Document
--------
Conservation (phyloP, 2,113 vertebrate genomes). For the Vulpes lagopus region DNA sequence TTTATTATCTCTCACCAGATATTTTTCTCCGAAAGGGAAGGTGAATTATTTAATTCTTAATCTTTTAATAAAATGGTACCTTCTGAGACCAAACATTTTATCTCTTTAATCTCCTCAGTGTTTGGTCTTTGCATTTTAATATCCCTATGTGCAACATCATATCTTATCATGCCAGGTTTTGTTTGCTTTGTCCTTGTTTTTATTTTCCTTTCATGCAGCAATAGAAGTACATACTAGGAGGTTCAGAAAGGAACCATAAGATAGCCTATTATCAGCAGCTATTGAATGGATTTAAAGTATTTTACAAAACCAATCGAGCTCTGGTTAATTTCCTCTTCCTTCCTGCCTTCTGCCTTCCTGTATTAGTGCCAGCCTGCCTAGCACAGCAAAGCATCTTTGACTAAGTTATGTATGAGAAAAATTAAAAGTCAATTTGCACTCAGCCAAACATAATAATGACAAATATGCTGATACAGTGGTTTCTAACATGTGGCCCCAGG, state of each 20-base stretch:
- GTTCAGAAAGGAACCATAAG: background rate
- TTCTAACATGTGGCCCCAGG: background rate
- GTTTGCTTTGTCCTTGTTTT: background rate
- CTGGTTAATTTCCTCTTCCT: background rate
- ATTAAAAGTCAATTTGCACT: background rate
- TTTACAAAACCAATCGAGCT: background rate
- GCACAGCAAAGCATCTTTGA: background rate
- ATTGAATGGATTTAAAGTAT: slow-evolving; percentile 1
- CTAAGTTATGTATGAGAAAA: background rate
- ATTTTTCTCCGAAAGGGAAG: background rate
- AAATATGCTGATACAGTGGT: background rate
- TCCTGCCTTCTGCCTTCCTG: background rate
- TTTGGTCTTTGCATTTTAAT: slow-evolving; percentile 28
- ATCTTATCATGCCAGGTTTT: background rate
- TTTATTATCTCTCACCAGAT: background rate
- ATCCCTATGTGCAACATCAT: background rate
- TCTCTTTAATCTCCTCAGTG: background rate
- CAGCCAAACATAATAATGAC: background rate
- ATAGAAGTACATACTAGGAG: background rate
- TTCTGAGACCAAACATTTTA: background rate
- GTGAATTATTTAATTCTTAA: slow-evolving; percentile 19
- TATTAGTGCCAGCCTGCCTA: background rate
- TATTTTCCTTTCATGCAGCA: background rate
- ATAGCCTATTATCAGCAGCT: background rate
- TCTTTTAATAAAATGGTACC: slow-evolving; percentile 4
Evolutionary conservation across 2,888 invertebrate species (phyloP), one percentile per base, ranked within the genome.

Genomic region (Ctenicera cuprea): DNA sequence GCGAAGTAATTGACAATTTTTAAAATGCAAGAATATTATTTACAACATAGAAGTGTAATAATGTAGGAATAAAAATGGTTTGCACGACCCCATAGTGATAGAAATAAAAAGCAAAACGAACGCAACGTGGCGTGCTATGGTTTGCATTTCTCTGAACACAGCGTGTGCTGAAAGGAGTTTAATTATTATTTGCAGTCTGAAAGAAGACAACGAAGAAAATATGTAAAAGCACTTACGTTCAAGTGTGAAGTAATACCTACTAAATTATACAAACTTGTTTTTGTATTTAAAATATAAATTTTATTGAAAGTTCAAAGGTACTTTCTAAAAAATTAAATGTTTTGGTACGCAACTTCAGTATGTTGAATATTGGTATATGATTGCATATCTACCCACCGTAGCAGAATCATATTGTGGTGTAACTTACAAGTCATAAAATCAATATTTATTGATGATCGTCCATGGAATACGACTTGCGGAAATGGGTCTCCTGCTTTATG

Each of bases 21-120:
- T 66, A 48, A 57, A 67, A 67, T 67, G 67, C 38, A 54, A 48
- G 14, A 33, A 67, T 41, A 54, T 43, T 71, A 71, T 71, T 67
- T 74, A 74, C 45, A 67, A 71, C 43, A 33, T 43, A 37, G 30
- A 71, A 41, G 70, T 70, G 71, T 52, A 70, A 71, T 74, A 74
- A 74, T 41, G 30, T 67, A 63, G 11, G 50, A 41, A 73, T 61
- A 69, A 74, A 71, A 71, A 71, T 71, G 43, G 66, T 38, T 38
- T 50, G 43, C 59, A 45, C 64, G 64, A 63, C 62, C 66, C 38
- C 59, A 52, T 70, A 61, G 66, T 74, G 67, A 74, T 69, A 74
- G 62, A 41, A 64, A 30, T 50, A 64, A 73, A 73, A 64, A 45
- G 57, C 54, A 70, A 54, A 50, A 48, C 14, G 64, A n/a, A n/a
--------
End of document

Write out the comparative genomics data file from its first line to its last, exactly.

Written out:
Conservation (phyloP, 2,113 vertebrate genomes). For the Vulpes lagopus region DNA sequence TTTATTATCTCTCACCAGATATTTTTCTCCGAAAGGGAAGGTGAATTATTTAATTCTTAATCTTTTAATAAAATGGTACCTTCTGAGACCAAACATTTTATCTCTTTAATCTCCTCAGTGTTTGGTCTTTGCATTTTAATATCCCTATGTGCAACATCATATCTTATCATGCCAGGTTTTGTTTGCTTTGTCCTTGTTTTTATTTTCCTTTCATGCAGCAATAGAAGTACATACTAGGAGGTTCAGAAAGGAACCATAAGATAGCCTATTATCAGCAGCTATTGAATGGATTTAAAGTATTTTACAAAACCAATCGAGCTCTGGTTAATTTCCTCTTCCTTCCTGCCTTCTGCCTTCCTGTATTAGTGCCAGCCTGCCTAGCACAGCAAAGCATCTTTGACTAAGTTATGTATGAGAAAAATTAAAAGTCAATTTGCACTCAGCCAAACATAATAATGACAAATATGCTGATACAGTGGTTTCTAACATGTGGCCCCAGG, state of each 20-base stretch:
- GTTCAGAAAGGAACCATAAG: background rate
- TTCTAACATGTGGCCCCAGG: background rate
- GTTTGCTTTGTCCTTGTTTT: background rate
- CTGGTTAATTTCCTCTTCCT: background rate
- ATTAAAAGTCAATTTGCACT: background rate
- TTTACAAAACCAATCGAGCT: background rate
- GCACAGCAAAGCATCTTTGA: background rate
- ATTGAATGGATTTAAAGTAT: slow-evolving; percentile 1
- CTAAGTTATGTATGAGAAAA: background rate
- ATTTTTCTCCGAAAGGGAAG: background rate
- AAATATGCTGATACAGTGGT: background rate
- TCCTGCCTTCTGCCTTCCTG: background rate
- TTTGGTCTTTGCATTTTAAT: slow-evolving; percentile 28
- ATCTTATCATGCCAGGTTTT: background rate
- TTTATTATCTCTCACCAGAT: background rate
- ATCCCTATGTGCAACATCAT: background rate
- TCTCTTTAATCTCCTCAGTG: background rate
- CAGCCAAACATAATAATGAC: background rate
- ATAGAAGTACATACTAGGAG: background rate
- TTCTGAGACCAAACATTTTA: background rate
- GTGAATTATTTAATTCTTAA: slow-evolving; percentile 19
- TATTAGTGCCAGCCTGCCTA: background rate
- TATTTTCCTTTCATGCAGCA: background rate
- ATAGCCTATTATCAGCAGCT: background rate
- TCTTTTAATAAAATGGTACC: slow-evolving; percentile 4
Evolutionary conservation across 2,888 invertebrate species (phyloP), one percentile per base, ranked within the genome.

Genomic region (Ctenicera cuprea): DNA sequence GCGAAGTAATTGACAATTTTTAAAATGCAAGAATATTATTTACAACATAGAAGTGTAATAATGTAGGAATAAAAATGGTTTGCACGACCCCATAGTGATAGAAATAAAAAGCAAAACGAACGCAACGTGGCGTGCTATGGTTTGCATTTCTCTGAACACAGCGTGTGCTGAAAGGAGTTTAATTATTATTTGCAGTCTGAAAGAAGACAACGAAGAAAATATGTAAAAGCACTTACGTTCAAGTGTGAAGTAATACCTACTAAATTATACAAACTTGTTTTTGTATTTAAAATATAAATTTTATTGAAAGTTCAAAGGTACTTTCTAAAAAATTAAATGTTTTGGTACGCAACTTCAGTATGTTGAATATTGGTATATGATTGCATATCTACCCACCGTAGCAGAATCATATTGTGGTGTAACTTACAAGTCATAAAATCAATATTTATTGATGATCGTCCATGGAATACGACTTGCGGAAATGGGTCTCCTGCTTTATG

Each of bases 21-120:
- T 66, A 48, A 57, A 67, A 67, T 67, G 67, C 38, A 54, A 48
- G 14, A 33, A 67, T 41, A 54, T 43, T 71, A 71, T 71, T 67
- T 74, A 74, C 45, A 67, A 71, C 43, A 33, T 43, A 37, G 30
- A 71, A 41, G 70, T 70, G 71, T 52, A 70, A 71, T 74, A 74
- A 74, T 41, G 30, T 67, A 63, G 11, G 50, A 41, A 73, T 61
- A 69, A 74, A 71, A 71, A 71, T 71, G 43, G 66, T 38, T 38
- T 50, G 43, C 59, A 45, C 64, G 64, A 63, C 62, C 66, C 38
- C 59, A 52, T 70, A 61, G 66, T 74, G 67, A 74, T 69, A 74
- G 62, A 41, A 64, A 30, T 50, A 64, A 73, A 73, A 64, A 45
- G 57, C 54, A 70, A 54, A 50, A 48, C 14, G 64, A n/a, A n/a